Ranked! The 50 most hated people in football
15. Ken Bates
Having spent an entire £1 to recover Chelsea from football’s bargain bin in 1982, much of Bates’s following two decades at the helm were then spent offending and estranging the club’s fans. His first big idea was to frighten off potential pitch invaders by building an electrified fence around the field – a ruse that, having already been built, was outlawed by the FA.
Other highlights include describing a supporters’ club as “parasites” and the then-recently deceased club legend Matthew Harding as “evil”.
Originally a property tycoon, his business dalliances were of the west London-via-Geneva variety, and after an eight-year stint at Leeds – where, as at Chelsea, the content of his programme notes meant he ended up in court – he now lives in Monaco, occasionally providing “colourful” interviews that paint him as a quirky eccentric. But as a great man once said: “Just because you are a character doesn’t mean you have character.”
Words: Alex Hess
14. Joey Barton
If Barton had half the rap sheet he’s accrued, he’d still be here. As it is, his stubbing out a cigar in a youth player’s eye, beating up then-team-mate Ousmane Dabo, being jailed for assault and affray, sucker-punching Morten Gamst Pedersen, plus being banned from football for gambling on matches, stand out among his more humdrum efforts like red cards or barbed outbursts.
The Jekyll and Hyde-ish Barton is also articulate and can be very charming. Yet even in his excellent autobiography, written with Michael Calvin, a whiff of ‘I make no excuses for this episode, but... [list of excuses]’ pervades. It’s easy to understand why he’s disliked.
Words: Alex Reid
13. Diego Maradona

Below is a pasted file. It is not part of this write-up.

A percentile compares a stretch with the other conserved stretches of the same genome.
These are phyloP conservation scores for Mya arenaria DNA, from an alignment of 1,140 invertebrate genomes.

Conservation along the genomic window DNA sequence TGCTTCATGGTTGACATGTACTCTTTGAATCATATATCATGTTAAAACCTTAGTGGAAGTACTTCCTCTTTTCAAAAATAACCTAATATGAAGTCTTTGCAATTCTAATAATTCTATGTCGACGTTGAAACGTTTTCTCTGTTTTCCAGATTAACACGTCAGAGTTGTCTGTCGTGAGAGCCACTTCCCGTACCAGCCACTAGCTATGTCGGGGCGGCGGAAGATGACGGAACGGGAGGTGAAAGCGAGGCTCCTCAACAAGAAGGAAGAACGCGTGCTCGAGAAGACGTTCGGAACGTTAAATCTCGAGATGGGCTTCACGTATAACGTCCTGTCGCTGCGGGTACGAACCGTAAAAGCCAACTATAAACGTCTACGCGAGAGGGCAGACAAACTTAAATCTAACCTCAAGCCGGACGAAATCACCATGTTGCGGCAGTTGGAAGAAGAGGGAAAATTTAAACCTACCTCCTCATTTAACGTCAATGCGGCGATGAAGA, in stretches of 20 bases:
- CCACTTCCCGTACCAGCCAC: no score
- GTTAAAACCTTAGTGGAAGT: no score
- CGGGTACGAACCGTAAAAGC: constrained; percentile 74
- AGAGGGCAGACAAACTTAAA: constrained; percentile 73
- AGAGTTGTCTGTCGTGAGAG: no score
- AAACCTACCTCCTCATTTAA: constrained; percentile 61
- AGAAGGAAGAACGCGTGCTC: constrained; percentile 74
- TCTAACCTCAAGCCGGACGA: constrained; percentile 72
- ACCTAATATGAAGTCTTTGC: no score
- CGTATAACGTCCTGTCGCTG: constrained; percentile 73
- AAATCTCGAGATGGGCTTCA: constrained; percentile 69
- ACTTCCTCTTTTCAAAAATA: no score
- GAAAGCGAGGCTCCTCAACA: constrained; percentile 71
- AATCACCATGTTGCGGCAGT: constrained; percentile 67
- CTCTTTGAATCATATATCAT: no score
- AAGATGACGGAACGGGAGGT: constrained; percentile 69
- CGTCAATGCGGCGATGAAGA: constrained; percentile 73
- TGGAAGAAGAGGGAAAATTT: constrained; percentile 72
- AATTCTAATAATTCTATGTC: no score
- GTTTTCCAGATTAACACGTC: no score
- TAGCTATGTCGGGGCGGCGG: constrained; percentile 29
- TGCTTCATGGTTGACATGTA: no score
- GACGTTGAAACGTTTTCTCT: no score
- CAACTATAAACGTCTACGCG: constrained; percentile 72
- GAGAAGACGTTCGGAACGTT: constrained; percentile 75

Even those who can't stand to look at the stumpy Argentine will appreciate just why Diego Maradona, a joyous attacker who carried multiple underdogs to glory, is also one of the best-loved players of all time.
Yet they have good reason to grit their teeth when they hear his name, too: his foremost crime to British audiences was haymakering the ball past Peter Shilton in 1986 (and then, by his own admission, urging his team-mates to throw the ref off the scent by celebrating as though nothing had happened).
However, other offences include a couple of failed drugs tests, some wild-eyed on-pitch violence and booting a fan while coaching in the UAE. It's the media, though, who have bore the brunt of Maradona's wrath: journalists have been variously run over, sworn at, insulted, invited to engage in intimate acts and even shot by the great man. No wonder he divides opinion like few others in the game.
Words: Alex Hess
12. Karl Oyston
The curse of the horror owner somehow seems much worse when it’s a local boy doing the damage. The Oyston family made their money in property and telecoms, and bought shares in struggling Blackpool in the 1980s. By 1999, Karl was in charge – after father Owen was imprisoned for rape, and mother Vicki resigned.
There was a season in the Premier League to enjoy, but since then, fans’ feelings have turned due to a lack of investment and an attitude to supporters that ranged from indifference to outright malice. There were massive protests even before the extent of Oyston’s mismanagement had come to light.
In November 2017, it was revealed that Karl and Owen Oyston had been asset-stripping the club by paying out millions to their own companies. They’ve now put the club up for sale, so perhaps the nightmare is finally almost over.
Words: Amit Kawala
11. Bernard Tapie
Let’s tread carefully with this one. In 1993, the fabulously talented Marseille team that won the Champions League were stripped of their Ligue 1 championship after their president Tapie was found to have fixed a domestic match. The motivation appeared to be giving Marseille’s players an easy night ahead of their European final. Later, financial irregularities for which he was also deemed responsible saw the club relegated to Ligue 2.
Tapie – someone who could euphemistically be described as colourful – has made all sorts of enemies in all manner of industries and places. His running of the La Vie Claire cycling team was as controversial as you might expect and resulted in one of the most fractious Tours de France in memory. Over the past 25 years he has managed to be declared bankrupt, been banned from football (obviously) and prohibited from running for public office, while also squeezing in a prison sentence.
Not bad for someone who started life as a lounge singer. Yet that tainted Champions League triumph is his lasting legacy within the game.
Words: Seb Stafford-Bloor